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Russia to Give Guests Legal Recourse if Hotel Expectations Are Not Met

Where: Various Locations, Russian Federation
July 31, 2013 at 9:21 AM | by | Comments (2)

In a move that would greatly empower the consumer, the Russian Ministry of Culture is attempting to pass legislation that would create a standard of hotel service and give guests a legal path of recourse should the expectations of their stay not be satisfied. It is, without a doubt, one of the most direct and outright attempts at putting the power back in the hands of the paying customer.

According to reports, guests would have options under the new law when they encounter a problem with a hotel's service:

1) Guests can request that their problems be resolved and the property would be allotted one hour to do so.

2) Guests will be able to demand a discount from the hotel to compensate for the poor quality of service, and this discount is to be honored during the stay and not later than 10 days from the date of the request.

3) If the problem has not been resolved, guests have the right to leave the hotel (aka switch properties) and can expect to recover any losses incurred in doing so.

4) If a guest leaves, the hotel will be responsible for any property left behind. Hotels must keep forgotten items for up to six months and notify the guest at its own expense.

5) If all else fails and the problem has not been resolved, guests can file an official complaint to the government and the property would be fined for the low level of service provided.

All we have to say is... Wow! This is without question a slam dunk for customers, but as you might imagine, the hotel owners and business communities aren't as thrilled. Some feel like these across-the-board standards are unnecessary because any reputable/popular property is already placing an importance on customer service and problem solving. A law that dictated problem-solving behavior would be stripping well-run hotels of their competitive advantage over poorly-managed properties, critics say.

Experts also argue that it should be up to the property to decide how they handle situations that come up. The thought is that in the current self-policing industry, those who satisfy their customers are rewarded with more business.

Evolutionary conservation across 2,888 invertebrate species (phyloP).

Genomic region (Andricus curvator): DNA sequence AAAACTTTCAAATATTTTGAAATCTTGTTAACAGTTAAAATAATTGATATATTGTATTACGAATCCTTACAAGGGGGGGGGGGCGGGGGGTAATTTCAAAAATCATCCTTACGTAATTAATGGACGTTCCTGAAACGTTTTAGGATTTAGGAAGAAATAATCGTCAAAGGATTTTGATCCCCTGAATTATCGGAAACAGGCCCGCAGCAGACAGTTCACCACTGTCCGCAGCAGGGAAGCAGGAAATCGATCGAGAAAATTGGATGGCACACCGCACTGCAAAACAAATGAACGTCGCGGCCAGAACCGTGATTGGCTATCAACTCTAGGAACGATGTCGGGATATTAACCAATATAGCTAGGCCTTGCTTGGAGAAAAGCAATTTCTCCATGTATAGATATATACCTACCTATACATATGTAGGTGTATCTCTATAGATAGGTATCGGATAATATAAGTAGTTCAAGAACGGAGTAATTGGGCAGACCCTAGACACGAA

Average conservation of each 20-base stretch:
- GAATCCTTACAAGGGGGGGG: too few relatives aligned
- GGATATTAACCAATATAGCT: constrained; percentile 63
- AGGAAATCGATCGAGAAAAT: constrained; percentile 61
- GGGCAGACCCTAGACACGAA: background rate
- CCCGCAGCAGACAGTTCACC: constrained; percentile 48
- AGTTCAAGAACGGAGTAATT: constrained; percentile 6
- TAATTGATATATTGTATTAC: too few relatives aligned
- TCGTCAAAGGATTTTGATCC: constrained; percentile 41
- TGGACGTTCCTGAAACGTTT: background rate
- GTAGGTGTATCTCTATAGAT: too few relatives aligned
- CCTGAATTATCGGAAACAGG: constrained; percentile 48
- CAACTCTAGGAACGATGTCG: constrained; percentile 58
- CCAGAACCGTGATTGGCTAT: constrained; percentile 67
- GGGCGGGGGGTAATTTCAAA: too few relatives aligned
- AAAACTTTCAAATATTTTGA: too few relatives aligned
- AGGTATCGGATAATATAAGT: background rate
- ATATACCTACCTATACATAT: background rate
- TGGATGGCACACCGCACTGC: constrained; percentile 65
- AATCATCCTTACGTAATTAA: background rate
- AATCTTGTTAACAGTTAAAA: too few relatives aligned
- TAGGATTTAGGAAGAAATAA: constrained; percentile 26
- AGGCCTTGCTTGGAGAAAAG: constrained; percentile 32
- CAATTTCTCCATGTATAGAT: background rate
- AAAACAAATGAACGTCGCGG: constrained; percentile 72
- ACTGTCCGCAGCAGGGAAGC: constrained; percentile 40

As of now, there hasn't been much discussion about why the government is stepping in or whether the law will be of service to foreign visitors when it passes. Personally, we are extremely interested to see how this all plays out. Could it catch on elsewhere?

The common belief is that there is no way this type of legislation would catch on in Europe or the States -- it's too slippery a slope and the governments just wouldn't go there. But we can't help but wonder what the industry would look like if this was passed in a number of countries. We understand how it would be a problem for the properties, but we're having a hard time coming up with a reason why this wouldn't be beneficial to consumers. You could say goodbye to indifferent problem-solving on the hotel's part, for sure.

Feel free to discuss on Facebook, Twitter, or in the comments below.

Photos: [Hotelmanager.net]

Comments (2)

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Jason via Facebook

Wow that's a bit extreme! I'm all for consumer protection, but this kind of regulation puts hotels at way too much risk for utter failure in what might otherwise be a common issue: noisy neighbors, dripping faucet, etc. What if the problem is called in at 3am??

Kate via Facebook

I have yet to see laws actually being followed in Russia. Good luck with this one!

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